Wednesday, February 9, 2011

2 for 1 Italian Style

Free-range chicken can be a bit pricey so I try to make as much of one chicken as I can.  As there are only 3 of us, even a 4lb chicken ends up with leftovers.

I bought Gino D'Acampo's iDiet a couple of weeks ago when Bonzo and I had the day off for his birthday.  It all looked great so I'm having a Gino week.  On Saturday, the Wrigglebottom and I cooked pizza which is one of her favourite things.  The verdict was "not as good as Pepe's" but she still ate quite a bit.  To be honest that's as much about the fact that Pepe lets her help cook her own pizza when we go to his pizzeria (Bella's in St Peter Port) as Signor D'Acampo's recipe.

On Sunday, I did Gino's roasted chicken with rosemary and courgettes (The Italian Diet, p147;  The chicken was delicious and very quick to cook as it's cut in half and then slashed but I'd probably do the vegetables separately as the potatoes weren't quite crispy enough and the other veg were over done.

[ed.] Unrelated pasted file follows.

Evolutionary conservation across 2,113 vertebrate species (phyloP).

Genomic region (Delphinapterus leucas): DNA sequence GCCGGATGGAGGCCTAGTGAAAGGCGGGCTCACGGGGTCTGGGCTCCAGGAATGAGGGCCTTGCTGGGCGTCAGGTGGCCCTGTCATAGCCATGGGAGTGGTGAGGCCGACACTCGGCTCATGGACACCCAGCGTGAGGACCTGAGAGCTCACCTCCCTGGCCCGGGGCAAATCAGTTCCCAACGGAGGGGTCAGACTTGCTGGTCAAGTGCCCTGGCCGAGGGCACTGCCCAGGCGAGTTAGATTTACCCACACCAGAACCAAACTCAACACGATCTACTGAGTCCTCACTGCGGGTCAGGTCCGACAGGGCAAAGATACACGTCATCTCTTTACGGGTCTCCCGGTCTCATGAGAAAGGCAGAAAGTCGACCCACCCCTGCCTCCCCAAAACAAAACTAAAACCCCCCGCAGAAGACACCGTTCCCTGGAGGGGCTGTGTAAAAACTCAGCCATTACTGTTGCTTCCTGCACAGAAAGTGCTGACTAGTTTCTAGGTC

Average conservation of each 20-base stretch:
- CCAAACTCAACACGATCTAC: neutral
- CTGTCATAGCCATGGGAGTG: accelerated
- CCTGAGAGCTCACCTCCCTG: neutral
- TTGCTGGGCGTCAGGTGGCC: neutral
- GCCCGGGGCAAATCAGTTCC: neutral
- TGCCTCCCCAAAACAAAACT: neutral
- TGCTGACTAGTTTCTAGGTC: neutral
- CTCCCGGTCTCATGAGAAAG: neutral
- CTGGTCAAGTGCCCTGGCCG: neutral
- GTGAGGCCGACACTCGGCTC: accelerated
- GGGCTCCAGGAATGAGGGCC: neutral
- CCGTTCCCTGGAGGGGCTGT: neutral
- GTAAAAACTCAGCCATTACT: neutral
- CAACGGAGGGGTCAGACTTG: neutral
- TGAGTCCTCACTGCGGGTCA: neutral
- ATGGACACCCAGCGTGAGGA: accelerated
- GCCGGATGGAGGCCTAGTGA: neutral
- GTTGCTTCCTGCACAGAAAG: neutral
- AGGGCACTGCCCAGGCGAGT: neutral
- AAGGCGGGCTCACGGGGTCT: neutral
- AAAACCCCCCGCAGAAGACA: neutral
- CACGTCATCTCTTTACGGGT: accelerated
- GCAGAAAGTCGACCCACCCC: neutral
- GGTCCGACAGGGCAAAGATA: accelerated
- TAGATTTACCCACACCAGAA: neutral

On Monday I stripped the chicken carcass bare and made chicken & pea risotto (p125, which scored a 9 all round and only took 35 mins to make including said chicken stripping.

1)  Strip your chicken and cut into 1cm chunks.

2)  Heat olive oil in a large saucepan.

3)  Chop an onion finely.

4)  Fry the onion gently for 4 mins.  At this stage you would normally add the rosemary but as our chicken had already been cooked with rosemary, I didn't bother.

5)  Put 300ml of chicken stock or a mix of stock and water (ie 1 packet of Knorr stock plus enough water to make up the difference) on to heat through in a separate pan.

6)  Add 90g of risotto rice per person to the onions and fry for 3 minutes stirring continuously.

7)  Add 50ml white wine per person to the rice and onions and cook for 3 minutes until it has almost evaporated.